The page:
Motopony w/ Shelby Earl
Victory Studios, Seattle, WA
The stage at Victory Studios screams Seattle, where vintage influences meet modern charm. And it was an ideal setting for Band in Seattle featuring great local music from the lovely Shelby Earl and the enigmatic Motopony.
Up first, Earl walked on stage with a beaming smile and seemed genuinely surprised by the smoke effects. “I’m glad I wore my flight suit today,” she exclaimed when the smoke startled her into small hop in her all white one-piece jumpsuit. When it comes to her music, the word that comes to mind is no-nonsense. Earl carried herself with the air of classic female rockers like Joan Jett, Pat Benatar and Patti Smith.
As with many other musicians, pain was a common theme of Earl’s set. “Sea of Glass” took us on a heart-wrenching journey of someone who just wanted to be loved by someone they knew would put them through pain. But she had some great transitions, “Time to go from sad to sexy,” she said as she went from “Like I Do” to “Stay With Me Tonight,” a song she affectionately described as a “baby-making song.” It was sultry with a smooth groove. Transition successful.
Motopony was more of an experience than just a performance. One of the more recognizable musicians in the Seattle music scene, lead singer Daniel Blue was as charismatic and evocative as they come. His facial expressions and movement drew the crowd in, and with a new lineup of solid musicians behind him, the entire set had plenty of energy and spanned the emotional spectrum.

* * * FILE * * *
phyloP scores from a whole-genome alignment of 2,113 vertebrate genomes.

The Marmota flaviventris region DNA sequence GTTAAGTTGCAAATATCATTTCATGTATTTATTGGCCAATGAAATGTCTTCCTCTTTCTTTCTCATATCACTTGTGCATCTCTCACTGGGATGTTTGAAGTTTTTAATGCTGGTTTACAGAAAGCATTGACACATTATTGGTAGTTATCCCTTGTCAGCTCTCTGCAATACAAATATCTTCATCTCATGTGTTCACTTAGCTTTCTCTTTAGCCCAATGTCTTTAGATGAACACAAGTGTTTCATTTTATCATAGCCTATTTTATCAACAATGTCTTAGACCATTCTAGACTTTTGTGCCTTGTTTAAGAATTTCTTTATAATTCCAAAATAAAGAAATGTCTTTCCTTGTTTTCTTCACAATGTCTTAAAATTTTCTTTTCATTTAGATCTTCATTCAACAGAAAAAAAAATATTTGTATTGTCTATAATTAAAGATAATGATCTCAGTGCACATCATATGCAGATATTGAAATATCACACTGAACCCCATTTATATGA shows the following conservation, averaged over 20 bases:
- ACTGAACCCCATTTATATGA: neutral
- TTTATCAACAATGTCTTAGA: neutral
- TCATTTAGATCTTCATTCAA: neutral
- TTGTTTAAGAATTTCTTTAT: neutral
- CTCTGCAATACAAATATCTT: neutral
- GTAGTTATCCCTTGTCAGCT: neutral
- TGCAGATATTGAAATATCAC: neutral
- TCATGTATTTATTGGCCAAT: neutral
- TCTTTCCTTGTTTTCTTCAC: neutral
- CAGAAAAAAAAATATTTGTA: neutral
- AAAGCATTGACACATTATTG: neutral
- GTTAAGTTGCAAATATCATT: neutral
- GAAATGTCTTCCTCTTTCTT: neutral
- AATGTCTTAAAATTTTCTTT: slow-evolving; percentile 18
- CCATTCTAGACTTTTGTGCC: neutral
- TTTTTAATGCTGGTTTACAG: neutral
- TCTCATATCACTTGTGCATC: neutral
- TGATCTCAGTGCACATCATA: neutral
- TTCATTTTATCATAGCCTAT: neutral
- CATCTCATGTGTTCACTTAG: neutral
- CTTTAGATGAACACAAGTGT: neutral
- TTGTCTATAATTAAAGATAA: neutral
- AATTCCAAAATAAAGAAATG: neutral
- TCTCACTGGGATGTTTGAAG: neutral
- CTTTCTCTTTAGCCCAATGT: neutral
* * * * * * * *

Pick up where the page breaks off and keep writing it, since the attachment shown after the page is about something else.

Their opener, “A Little Death,” was a hard driving song with plenty of spirit, dark lyrics contrasting its lighter sound. Blue displayed an endearing sense of vulnerability while talking about losing his mother to cancer and how even after something like that, “things could get worse,” when something reminds him of her. In “She Is Spirit,” he harkens back to her advice and musings.
After performing crowd favorite, “Wait For Me,” Blue brought them all together by proclaiming his love for Seattle, even with affordability going down the toilet and all the change that is occurring, he pointed to the crowd and told them that they are what matters. The community is what is beautiful, and it is on us to spread that love.
Their last song, “Impending Doom,” described the end of the world, but the focus was on highlighting each member of the band individually. The sheer musicality and intensity that each put into their instrument was evident and added to the raw and genuine quality of their performance.
The end of the show left guitarist Tim Graham and Bassist Joseph de Natale on the floor creating distortion and Blue throwing his guitar, only to come back on stage to present a Sparkling Ice (one of Band In Seattle’s sponsors), crack it open, and drink it in the most epic fashion one can drink a Sparkling Ice. As I said before, Motopony is an experience, and it was a fitting end to quite the night.
Review and photos by Phillip Johnson